Creson: Second-career people are a big emphasis for us now. We’re trying to attract people who have the financial resources to be able to leave a job, be self-supporting and make a contribution in a new career in Wycliffe. One of the reasons we relocated our U.S. headquarters from southern California to Orlando was so we could tap into the retirees who move down to Florida from the cold states during the winters.

MF: Have your expectations been fulfilled on that front?

Creson: Yes, it’s been huge, and we work closely with Wycliffe Associates to “mobilize” this group and maximize their contribution.

MF: If you were to identify 3-4 world regions where Wycliffe has either had special difficulties or for which you’d especially like to deploy new workers and energies, what would these be? Which cultural blocs or geographical regions would make it to the top of your list?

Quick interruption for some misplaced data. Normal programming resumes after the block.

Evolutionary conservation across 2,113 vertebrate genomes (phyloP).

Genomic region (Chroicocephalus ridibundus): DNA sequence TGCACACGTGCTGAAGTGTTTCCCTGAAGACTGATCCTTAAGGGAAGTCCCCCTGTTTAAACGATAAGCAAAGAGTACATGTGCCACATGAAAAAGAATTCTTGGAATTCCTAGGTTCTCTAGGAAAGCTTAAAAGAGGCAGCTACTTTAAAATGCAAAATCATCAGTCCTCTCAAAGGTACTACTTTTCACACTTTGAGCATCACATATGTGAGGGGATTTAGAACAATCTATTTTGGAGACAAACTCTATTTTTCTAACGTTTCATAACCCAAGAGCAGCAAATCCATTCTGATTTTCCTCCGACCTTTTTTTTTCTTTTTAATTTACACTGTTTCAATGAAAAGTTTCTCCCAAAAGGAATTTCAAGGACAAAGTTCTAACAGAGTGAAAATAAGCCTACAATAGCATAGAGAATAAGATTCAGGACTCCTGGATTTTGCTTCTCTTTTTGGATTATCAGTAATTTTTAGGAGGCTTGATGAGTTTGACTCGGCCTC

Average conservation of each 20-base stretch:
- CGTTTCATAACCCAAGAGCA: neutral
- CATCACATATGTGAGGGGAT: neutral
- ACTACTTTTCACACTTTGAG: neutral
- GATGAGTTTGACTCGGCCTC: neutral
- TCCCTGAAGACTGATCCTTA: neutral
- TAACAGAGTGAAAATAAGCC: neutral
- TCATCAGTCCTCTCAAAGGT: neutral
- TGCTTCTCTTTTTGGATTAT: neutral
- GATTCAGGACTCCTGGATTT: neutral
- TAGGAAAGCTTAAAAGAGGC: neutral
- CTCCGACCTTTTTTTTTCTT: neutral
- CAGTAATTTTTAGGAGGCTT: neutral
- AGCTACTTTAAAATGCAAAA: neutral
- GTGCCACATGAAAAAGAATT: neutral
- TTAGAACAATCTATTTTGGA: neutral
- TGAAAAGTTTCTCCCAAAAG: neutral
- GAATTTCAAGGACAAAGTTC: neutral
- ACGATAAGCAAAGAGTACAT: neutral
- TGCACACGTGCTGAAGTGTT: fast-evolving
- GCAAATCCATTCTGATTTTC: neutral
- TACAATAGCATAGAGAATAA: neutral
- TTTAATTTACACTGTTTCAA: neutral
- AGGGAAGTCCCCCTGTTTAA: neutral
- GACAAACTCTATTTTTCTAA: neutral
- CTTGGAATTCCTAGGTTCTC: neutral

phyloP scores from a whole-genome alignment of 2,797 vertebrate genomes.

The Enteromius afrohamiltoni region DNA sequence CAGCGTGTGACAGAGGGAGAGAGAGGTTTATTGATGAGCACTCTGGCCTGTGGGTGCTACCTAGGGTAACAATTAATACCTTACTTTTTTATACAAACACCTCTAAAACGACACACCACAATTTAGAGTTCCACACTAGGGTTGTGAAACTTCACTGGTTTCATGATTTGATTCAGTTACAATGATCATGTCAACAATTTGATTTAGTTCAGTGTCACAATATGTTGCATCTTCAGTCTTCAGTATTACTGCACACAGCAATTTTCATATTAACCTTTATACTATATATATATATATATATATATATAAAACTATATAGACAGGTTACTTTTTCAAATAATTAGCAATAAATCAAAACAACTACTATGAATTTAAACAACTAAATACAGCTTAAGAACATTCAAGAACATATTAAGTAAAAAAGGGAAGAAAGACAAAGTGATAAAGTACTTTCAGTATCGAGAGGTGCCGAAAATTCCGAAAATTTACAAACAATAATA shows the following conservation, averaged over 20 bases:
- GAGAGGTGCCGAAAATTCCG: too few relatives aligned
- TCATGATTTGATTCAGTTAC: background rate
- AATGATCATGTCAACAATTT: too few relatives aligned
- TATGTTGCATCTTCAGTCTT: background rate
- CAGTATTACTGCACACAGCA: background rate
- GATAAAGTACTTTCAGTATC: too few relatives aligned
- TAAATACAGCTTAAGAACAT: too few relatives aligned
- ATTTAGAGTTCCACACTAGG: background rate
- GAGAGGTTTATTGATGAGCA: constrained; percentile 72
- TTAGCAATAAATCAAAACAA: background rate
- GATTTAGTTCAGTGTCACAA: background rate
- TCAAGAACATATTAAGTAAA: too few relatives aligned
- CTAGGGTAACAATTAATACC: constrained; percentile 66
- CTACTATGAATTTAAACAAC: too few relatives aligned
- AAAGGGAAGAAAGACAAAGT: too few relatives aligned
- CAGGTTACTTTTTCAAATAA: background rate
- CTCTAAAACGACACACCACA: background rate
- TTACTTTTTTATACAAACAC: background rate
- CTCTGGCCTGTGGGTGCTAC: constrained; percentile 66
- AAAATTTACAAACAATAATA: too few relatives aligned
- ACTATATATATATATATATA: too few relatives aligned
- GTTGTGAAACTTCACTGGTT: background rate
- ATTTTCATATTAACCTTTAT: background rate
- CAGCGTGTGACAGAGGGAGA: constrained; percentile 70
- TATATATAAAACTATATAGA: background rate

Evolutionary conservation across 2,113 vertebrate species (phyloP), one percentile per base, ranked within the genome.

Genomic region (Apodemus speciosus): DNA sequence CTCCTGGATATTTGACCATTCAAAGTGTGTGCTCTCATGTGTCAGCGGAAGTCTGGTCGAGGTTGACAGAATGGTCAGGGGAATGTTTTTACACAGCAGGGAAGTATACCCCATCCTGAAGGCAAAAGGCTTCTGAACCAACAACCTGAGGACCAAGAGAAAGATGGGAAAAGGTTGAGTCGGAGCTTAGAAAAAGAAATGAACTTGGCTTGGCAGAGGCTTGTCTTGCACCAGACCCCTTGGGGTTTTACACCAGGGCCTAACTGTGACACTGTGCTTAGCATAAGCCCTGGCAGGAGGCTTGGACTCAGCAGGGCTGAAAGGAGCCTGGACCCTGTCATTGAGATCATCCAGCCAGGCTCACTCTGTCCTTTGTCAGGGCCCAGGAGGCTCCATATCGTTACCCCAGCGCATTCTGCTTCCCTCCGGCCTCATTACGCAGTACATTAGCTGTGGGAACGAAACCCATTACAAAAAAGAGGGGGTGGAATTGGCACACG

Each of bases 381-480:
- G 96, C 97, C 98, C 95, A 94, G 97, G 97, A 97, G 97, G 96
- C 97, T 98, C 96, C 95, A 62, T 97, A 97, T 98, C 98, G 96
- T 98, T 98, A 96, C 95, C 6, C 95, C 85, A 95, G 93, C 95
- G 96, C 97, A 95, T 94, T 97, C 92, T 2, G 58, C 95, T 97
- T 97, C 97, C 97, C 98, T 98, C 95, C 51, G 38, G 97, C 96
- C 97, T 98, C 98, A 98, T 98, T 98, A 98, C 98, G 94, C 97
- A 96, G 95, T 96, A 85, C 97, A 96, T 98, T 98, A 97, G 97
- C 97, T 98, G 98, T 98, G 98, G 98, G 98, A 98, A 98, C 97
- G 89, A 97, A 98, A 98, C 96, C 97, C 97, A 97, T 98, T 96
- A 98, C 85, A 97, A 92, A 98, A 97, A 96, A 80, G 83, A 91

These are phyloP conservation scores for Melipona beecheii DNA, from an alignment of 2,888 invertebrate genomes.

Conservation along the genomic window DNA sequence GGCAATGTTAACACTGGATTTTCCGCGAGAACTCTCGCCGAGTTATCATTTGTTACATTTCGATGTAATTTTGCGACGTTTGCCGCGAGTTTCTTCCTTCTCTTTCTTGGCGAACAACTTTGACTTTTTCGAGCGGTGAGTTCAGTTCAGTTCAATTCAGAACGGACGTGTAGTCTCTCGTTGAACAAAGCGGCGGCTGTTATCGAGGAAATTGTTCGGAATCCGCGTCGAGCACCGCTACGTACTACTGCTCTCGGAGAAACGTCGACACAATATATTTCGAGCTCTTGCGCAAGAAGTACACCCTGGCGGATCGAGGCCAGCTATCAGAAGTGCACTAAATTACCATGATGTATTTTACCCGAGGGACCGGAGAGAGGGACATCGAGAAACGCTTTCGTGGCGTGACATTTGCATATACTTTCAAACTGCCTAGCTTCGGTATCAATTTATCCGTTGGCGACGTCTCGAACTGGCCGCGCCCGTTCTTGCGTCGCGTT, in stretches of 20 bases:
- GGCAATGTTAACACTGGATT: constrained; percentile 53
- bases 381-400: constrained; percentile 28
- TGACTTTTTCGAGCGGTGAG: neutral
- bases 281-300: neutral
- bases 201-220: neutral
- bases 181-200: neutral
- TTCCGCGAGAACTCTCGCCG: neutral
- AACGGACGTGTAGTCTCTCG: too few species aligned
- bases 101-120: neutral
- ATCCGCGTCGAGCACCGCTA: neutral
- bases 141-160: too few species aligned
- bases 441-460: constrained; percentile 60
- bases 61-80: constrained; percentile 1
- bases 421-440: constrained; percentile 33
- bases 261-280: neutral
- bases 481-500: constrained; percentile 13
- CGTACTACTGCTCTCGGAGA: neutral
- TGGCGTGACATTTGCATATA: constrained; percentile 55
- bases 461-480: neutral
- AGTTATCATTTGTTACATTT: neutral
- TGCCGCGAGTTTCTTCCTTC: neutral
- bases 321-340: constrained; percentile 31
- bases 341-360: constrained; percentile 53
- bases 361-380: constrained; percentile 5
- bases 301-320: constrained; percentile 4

Creson: Three areas of the world encompass 80% of the remaining Bible translation needs. First, Central Africa – primarily Nigeria, Cameroon, Central African Republic – there are probably about 800 languages in this area. The second region is from northern India to southern China – probably another 800 languages there. Then there’s the band of islands in Asia, from Sumatra clear across to Papua New Guinea – there are 1000 languages there.

MF: These regions are tops in terms of numerical need?

Creson: Yes, but they also present special challenges for access and long-term presence and educating children. We’ve had major strategy sessions to look at how we’ve traditionally lived and worked and to consider new options for the future. Now what does God want us to do? Can we work remotely, can we work and train offshore, can we find different ways of tackling Bible translation – workshop programs, temporary presence, coming and going? All this costs more money; Vision 2025 has a high price tag attached to it. But you know God is going to accomplish what He says He is going to accomplish if you’re committed to Revelation 7:9 – a vision of every tongue, tribe, and people group worshipping before His throne.


There are no comments for this entry yet.

Leave A Comment

Commenting is not available in this channel entry.